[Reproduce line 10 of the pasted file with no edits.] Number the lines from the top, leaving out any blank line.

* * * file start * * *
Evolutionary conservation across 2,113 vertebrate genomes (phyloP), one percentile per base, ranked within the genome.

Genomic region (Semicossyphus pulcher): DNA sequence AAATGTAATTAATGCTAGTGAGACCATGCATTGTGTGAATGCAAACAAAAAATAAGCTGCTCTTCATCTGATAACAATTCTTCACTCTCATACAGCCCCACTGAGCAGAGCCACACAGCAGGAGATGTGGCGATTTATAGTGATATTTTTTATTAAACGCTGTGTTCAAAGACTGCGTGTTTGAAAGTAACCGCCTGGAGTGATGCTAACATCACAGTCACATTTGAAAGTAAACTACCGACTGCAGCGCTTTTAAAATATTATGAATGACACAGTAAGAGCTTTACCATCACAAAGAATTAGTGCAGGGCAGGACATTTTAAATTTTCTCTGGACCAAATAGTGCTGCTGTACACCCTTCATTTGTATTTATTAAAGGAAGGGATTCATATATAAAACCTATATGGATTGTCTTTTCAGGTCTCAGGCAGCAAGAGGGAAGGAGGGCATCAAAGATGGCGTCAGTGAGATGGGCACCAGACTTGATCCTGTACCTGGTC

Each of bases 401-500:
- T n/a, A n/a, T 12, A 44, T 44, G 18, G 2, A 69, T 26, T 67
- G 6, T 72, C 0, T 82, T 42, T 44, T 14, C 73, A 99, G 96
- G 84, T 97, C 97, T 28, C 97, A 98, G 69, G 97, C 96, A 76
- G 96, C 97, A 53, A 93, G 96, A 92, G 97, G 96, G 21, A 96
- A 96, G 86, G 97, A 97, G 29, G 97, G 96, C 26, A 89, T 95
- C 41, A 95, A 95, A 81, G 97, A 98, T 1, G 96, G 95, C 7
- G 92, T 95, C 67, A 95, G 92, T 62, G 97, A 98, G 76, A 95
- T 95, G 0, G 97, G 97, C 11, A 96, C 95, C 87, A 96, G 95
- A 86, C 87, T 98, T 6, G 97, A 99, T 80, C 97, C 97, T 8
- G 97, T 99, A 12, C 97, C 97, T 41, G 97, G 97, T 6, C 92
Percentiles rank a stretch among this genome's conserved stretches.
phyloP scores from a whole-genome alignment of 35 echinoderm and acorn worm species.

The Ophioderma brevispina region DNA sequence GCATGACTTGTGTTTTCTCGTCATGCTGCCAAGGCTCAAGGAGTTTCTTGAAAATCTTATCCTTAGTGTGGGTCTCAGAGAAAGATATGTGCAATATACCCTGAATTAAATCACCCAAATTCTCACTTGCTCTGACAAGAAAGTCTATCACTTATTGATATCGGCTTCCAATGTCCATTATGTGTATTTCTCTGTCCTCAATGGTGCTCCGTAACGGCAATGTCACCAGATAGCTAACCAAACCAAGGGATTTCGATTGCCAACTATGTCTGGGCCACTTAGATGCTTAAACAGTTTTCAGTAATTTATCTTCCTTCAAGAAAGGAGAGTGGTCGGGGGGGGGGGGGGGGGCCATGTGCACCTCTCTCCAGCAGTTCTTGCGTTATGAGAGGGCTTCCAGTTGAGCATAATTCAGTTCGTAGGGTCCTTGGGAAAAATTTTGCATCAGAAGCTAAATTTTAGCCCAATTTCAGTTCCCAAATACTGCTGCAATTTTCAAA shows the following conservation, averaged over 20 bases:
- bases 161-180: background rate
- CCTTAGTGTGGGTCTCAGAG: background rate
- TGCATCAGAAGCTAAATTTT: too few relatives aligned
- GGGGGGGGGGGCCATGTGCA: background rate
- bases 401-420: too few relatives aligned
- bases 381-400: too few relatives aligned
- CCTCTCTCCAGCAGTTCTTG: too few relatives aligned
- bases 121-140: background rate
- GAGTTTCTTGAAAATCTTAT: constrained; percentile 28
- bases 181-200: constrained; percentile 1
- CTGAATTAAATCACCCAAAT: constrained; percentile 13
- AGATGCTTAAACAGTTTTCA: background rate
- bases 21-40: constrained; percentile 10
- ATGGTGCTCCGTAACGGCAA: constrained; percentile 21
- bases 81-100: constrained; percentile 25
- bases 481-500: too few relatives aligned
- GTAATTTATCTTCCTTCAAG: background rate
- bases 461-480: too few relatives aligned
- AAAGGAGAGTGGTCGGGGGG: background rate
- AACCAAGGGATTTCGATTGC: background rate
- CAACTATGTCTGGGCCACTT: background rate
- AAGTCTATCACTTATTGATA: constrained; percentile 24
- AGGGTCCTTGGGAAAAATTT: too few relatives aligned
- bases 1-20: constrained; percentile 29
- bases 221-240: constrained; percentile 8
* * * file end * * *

- G 92, T 95, C 67, A 95, G 92, T 62, G 97, A 98, G 76, A 95